Our First Mystery Number Skype!

I shared our first Mystery Skype experiences with Ms. Turken’s brothers last week and how great the were.  After those two great starts, I hit up my Twitter friends to find our next Skype opportunity.  Instead of a location Skype, though, I had an offer for a Mystery Number Skype.  

We got our day started by answering a easel question that asked: “If you wanted to figure out my mystery number, what questions would you ask?”  We practiced with how to ask things that would put the numbers into groups, or to narrow down the whole 100s chart into smaller pieces, rather than just ask “Is it 47?” or “Is your number 82?”

We had a few practice rounds, using 2-digit numbers less than 50 (because we had agreed upon this with our Skyping friends), and then we were ready to go!

Armed with 100s charts and super math questioning skills, we called our new friends, who were in Kansas.

One of the things I love about doing Mystery Skypes (numbers and locations) is watching how kids step to the plate, so to speak, and try things they are unsure about.  In this situation, kiddos seem to be more willing to take risks and try things that they aren’t sure is totally correct, to throw out ideas that may not work.  Kiddos who may not be first to speak up in class volunteer to ask questions and talk to the other class, and we meet new friends in new places that we can solve problems with–why would you NOT do Mystery Skypes all the time??

I was excited to hear kiddos use the vocabulary we had used on our practice runs, like LESS THAN, GREATER THAN, EVEN, ODD, as well as TENS and ONES.  They worked hard to then mark their 100s chart to match the information they were receiving from their friends, and in the end we figured out their number was 20!!

And, you can see in the picture, that our number was 39, which they guessed correctly, too!! 🙂

Who wants to do a Mystery Number Skype with us?  We’re keen to try again, and soon we’ll be ready for a 3-digit number!!

10 Lego Math

Last week during our Bike Rodeo in PE, we did a math investigation around how many wheels were on the bikes in our bike row in the gym (yeah, I know…I should have shared that post first.  Sorry. 🙂 ).

It was our first try with math notebooks and working to communicate our mathematical thinking in words, pictures and numbers.  Kiddos are expected to be able to do that thoughtfully and clearly, based on this rubric:

Screenshot 2017-09-27 21.26.34This is an end-of-year expectation, but we learn about it early and work on it all year in different ways.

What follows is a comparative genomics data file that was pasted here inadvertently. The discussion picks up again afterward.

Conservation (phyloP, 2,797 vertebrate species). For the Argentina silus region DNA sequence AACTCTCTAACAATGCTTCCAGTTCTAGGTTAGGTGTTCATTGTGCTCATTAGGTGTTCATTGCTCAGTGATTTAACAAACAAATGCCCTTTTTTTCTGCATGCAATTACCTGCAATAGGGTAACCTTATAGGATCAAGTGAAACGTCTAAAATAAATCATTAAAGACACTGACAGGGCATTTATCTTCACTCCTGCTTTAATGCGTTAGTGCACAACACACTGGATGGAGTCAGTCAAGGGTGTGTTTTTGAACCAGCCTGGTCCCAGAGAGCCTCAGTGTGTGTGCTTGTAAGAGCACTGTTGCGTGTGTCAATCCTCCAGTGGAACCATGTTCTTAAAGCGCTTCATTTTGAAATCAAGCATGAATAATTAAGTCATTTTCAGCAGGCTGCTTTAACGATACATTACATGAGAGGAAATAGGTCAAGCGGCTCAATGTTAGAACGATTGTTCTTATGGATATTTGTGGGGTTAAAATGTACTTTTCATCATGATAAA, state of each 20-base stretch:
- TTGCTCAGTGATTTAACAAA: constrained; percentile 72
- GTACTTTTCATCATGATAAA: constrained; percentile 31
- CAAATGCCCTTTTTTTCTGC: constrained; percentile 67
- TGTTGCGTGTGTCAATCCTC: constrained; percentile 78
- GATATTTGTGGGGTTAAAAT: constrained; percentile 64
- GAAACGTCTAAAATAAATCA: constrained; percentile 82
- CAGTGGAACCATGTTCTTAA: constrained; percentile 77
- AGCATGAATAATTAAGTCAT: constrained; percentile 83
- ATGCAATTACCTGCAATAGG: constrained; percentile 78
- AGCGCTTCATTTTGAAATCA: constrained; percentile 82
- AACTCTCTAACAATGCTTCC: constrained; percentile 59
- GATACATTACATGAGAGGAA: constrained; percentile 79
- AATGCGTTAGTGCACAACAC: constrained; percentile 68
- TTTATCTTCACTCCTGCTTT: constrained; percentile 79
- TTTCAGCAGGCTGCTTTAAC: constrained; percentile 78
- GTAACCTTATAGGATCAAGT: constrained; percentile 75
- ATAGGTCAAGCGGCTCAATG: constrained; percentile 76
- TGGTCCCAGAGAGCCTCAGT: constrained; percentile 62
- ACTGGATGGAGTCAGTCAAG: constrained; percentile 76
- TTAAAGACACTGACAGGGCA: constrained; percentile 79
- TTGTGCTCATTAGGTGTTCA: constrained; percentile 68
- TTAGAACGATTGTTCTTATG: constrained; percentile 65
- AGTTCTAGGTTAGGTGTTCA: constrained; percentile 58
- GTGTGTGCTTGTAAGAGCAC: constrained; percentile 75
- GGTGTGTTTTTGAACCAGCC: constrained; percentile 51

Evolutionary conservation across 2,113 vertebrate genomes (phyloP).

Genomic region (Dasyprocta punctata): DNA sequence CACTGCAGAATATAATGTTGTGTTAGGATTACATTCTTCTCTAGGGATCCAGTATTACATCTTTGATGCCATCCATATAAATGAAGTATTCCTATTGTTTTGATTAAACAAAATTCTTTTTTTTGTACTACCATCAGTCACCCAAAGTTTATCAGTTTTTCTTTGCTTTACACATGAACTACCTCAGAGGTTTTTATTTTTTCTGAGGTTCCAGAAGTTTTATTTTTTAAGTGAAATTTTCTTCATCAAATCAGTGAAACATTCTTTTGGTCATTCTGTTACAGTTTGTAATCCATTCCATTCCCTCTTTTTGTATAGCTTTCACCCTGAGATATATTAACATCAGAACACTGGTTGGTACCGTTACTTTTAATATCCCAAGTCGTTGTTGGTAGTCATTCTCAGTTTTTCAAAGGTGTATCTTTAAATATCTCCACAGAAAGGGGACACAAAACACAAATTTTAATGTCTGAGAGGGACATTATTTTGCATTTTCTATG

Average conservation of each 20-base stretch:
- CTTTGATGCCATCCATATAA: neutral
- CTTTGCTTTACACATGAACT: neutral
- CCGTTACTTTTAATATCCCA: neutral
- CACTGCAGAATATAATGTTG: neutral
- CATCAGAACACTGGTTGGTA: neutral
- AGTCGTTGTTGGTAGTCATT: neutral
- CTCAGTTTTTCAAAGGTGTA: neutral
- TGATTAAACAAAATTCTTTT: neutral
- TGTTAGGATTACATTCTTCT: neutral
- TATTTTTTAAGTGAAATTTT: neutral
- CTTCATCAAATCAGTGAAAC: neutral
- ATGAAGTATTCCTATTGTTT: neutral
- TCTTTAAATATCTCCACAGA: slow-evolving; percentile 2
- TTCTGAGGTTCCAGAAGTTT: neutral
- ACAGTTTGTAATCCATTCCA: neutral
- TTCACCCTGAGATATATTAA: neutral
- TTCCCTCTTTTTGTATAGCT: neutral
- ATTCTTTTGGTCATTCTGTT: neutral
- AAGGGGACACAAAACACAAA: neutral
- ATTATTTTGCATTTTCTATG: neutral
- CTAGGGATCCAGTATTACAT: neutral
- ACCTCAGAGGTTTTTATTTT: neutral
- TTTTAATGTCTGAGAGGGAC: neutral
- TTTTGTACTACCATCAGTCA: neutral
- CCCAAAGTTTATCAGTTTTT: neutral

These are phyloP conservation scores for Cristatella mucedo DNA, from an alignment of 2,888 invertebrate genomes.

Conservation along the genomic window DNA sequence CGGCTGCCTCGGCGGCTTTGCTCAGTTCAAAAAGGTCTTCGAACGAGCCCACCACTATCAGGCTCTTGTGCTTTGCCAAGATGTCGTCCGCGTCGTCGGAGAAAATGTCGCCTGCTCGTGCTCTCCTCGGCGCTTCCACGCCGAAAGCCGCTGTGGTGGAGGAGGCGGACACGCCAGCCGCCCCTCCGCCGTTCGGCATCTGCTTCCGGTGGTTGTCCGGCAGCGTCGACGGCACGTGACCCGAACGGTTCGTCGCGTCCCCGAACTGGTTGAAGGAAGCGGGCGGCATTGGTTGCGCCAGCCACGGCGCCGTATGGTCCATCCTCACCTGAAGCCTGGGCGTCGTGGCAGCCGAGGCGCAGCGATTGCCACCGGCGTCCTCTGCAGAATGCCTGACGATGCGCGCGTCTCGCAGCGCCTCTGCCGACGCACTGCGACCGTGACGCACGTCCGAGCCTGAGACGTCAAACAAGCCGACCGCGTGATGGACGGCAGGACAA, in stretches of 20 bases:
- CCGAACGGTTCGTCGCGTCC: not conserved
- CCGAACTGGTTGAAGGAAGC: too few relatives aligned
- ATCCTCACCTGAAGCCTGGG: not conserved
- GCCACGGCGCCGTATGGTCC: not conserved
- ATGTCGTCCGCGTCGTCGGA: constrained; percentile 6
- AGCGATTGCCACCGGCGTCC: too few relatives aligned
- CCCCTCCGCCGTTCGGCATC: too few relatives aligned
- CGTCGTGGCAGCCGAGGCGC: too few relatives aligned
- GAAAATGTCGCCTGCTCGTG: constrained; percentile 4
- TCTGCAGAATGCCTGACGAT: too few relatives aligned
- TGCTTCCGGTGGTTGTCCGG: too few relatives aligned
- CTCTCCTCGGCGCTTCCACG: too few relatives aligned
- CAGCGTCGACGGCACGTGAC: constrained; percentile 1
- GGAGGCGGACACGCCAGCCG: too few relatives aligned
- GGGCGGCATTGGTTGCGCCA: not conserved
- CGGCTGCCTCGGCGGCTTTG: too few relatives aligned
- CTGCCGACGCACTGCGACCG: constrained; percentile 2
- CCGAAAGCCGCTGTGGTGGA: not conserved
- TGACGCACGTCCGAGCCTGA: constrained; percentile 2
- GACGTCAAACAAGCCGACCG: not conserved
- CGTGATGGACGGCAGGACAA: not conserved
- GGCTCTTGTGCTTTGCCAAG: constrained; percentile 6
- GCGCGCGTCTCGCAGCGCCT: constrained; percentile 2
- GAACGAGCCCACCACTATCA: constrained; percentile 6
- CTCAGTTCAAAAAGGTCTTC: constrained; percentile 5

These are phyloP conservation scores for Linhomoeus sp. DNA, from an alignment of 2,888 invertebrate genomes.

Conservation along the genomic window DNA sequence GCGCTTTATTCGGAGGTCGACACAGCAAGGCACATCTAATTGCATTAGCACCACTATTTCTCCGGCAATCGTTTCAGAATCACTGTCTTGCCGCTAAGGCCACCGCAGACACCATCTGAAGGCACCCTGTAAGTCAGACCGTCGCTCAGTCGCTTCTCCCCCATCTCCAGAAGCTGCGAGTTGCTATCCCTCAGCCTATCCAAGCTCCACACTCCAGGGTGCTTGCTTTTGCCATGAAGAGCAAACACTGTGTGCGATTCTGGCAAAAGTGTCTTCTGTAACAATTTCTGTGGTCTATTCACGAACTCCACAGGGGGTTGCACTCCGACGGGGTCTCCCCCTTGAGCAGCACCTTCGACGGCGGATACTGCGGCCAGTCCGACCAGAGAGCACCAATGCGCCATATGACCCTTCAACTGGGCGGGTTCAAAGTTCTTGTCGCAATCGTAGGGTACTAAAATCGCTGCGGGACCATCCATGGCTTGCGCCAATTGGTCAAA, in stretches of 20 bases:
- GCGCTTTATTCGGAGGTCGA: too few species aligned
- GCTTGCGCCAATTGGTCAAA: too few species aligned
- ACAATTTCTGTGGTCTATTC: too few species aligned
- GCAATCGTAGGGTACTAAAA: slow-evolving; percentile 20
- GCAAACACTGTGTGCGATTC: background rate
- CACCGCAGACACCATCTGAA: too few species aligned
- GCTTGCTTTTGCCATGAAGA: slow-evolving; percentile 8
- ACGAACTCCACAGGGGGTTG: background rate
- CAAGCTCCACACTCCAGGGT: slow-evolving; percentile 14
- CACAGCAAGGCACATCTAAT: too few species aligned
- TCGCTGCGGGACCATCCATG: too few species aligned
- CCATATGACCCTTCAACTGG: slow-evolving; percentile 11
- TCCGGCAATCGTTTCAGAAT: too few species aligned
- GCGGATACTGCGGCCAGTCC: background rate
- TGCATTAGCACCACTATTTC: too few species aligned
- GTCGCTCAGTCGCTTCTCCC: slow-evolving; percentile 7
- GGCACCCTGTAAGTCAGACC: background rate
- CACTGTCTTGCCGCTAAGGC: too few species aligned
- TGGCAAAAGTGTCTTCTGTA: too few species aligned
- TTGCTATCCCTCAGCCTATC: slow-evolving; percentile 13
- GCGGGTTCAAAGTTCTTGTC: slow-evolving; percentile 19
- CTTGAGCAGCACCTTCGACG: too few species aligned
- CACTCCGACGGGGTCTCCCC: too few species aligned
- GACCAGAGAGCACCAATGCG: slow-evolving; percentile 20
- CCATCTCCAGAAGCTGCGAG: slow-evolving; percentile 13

As I looked over the work kiddos had recorded in their notebooks, I noticed that kiddos mainly just wrote numbers.  Ok, really a number.  Just the answer to whatever question they were working on.  The words and pictures parts were pretty much MIA.  It’s still early, so this is neither surprising nor worrisome–we just need some work on what it means to clearly and concisely show what we did to solve a problem.

While we could have done this in a variety of ways, I took a super smart suggestion from my friend, Mrs. Marks, (who you might remember inspired this Lego Leading/Following lesson) who thought she would walk a bit backward and have her kiddos work on just representing something really small they that had counted, made, etc.  Perhaps because the first “Mrs. Marks” lesson was using Legos, or maybe because they’re the best tool ever, or we all love them or we have a TON of them….but regardless, I framed our next communication lesson around a Lego creation invitation.

With the goal being using words, pictures and numbers (as necessary) to explain their thinking and making their explanation match their creation, kiddos were given a baggie with 10 random Legos.

Then I gave them these directions:

IMG_1516

For the first part, kiddos only worked on steps 1 and 2.

As we moved to the next step, I did a think aloud as I drew and then wrote about my own creation.  We talked about what information would be helpful to know if they were going to build a replica of my tower (because that’s what they will be doing next!).  They gave great suggestions of words to use and we revised and added to the words, also discussing what labels might be helpful.

IMG_1547

Somehow I didn’t get a picture of my tower, but I promise it looks just like that drawing. 🙂

Kiddos’ next step was to work on their drawings and writing, with nudges along the way to add or revise to make sure their thinking was clear and complete.